Then at 6pm, we had to round-up the troops and head over to the belt ceremony. I finally found my son, just about to have his face plastered with a pie! That would have been interesting to try to clean up with napkins from the car.

Our children are learning a unique blend of mixed martial arts offered by Tong Moo Do. http://www.tongmoodo.com/ It has been a real pleasure to watch them advance through the ranks. There are a series of belt colors, starting with white. Testing is done frequently and the members perform their routine as a group in front of family and friends. Our daughter was advancing to a blue belt. This is the big time, as she will now be sparring and grappling. But for us, we have both kids in the same class, so for at least the next 6 months we are only going to the studio 2x per week instead of 4.

There is a new TV show on NBC called “Up All Night”. http://www.nbc.com/up-all-night/  The new parents are fairly young, hip professional types and are having a tough time adjusting to family life and all the constraints and changes that go with. I think it is safe to say that we have fully adjusted to life with kids. Which is probably why we find the TV show pretty funny. We are the older and wiser parents cringing at the situations these new parents are finding themselves in.

So this Friday night of fun is not young, hip or cool but for me it was the good stuff. These are the times when we look at each other and our children and really enjoy the whole experience of being a family.

Organizing LEGO

It was not all bad.

I like to organize most anything, but going through LEGO is a good deal more fun than other kinds of stuff. And it has been awhile since I helped my son get a little control over his collection.

For awhile now, the pieces that are most sought after are the mini-figures and everything to do with them. So we started there, with a small cabinet and tiny drawers for all the little pieces. A drawer for heads, legs, hands, hats, visors, etc.

Our system has changed over time with the ever-increasing quantity we seem to have taken custody of. The 2 tower clear bin system was at its limit. There were probably 4 to 6 other smaller containers stacked on top at any given time.

The breaking point was this past week, when I went into my son’s bedroom and there was little bits of LEGO covering every surface. Floor, bed, every shelf on the bookcase, window ledge and it was spilling into my daughter’s room. There was no room to walk, read, go to sleep, etc.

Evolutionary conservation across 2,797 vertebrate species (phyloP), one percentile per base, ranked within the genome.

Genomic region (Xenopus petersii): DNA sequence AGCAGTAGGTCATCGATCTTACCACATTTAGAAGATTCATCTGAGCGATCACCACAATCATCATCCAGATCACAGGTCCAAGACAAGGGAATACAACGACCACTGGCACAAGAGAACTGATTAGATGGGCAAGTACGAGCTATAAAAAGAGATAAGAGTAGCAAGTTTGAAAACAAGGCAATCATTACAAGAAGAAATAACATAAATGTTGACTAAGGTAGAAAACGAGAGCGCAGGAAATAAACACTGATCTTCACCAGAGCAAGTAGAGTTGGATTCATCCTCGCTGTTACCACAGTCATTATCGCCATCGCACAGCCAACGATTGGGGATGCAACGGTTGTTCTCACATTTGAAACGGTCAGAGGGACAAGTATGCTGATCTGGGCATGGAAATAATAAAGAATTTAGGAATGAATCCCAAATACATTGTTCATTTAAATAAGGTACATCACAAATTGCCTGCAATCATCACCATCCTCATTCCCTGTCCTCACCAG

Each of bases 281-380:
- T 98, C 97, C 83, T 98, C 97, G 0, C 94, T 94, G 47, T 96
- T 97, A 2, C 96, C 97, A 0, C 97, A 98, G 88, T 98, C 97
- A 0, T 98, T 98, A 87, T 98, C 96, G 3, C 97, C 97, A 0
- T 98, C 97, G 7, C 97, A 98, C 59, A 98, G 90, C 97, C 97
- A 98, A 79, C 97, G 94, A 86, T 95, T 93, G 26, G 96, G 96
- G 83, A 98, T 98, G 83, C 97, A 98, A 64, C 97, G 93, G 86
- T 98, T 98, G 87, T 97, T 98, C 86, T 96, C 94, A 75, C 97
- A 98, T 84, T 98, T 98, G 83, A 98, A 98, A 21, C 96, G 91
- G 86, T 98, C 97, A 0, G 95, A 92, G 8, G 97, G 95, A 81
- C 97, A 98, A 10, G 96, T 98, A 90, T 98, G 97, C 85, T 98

Something had to be done. It was a complete set-up for failure to send my son down to his room to do anything and expect that the millions of pieces were not calling out his name in a far more charming way than I was.

So just like the TV show called “Hoarding”, we moved all the LEGO out into the living room. A clean, controlled space to sort it all out. You can see though, that a fair amount of playing was going on as well. But, my son diligently marked each new bin and decided what would be stored in each one. Then they were filled up.

Of course, his room had to be moved around a bit to accommodate the new shelving system. But thanks to IKEA, (what is it with these Scandinavians?) and less than $200, we are sorted.

And I will sleep really well tonight with one room in the house, just the way I want it, for now.

Trades

There a bunch of things that kids are trading these days. The old standbys like hockey cards, (I live in Canada) and some newer ones. Pokemon cards and the latest at my son’s school Yugioh cards. These new trading games are the invention of very creative people who have devised a way to continually make new cards that kids “must-have“, but have no basis in reality. (Only so many players on a team!) But, the kids relish making the trades, keeping track of what they have and coveting the next addition.

The best trade that my son is dabbling in, is also one of the oldest around. But instead of trading healthy food from his lunch for junk food from a buddy, he has a new twist. My husband and I overheard a conversation between our kids the other day. They were getting their lunch organized and my son was happy to see a large supply of bits and bites. He informed my daughter that he was trading them for seaweed snacks. And my daughter was wishing she could make such a trade! At other times, he has traded a single mini cookie for a piece of sushi.

It was quite funny to listen to this discussion between my children. It was one of those times when you get a glimpse of the independent little people they are becoming. And it is all these moments strung together that make parenting a rewarding experience.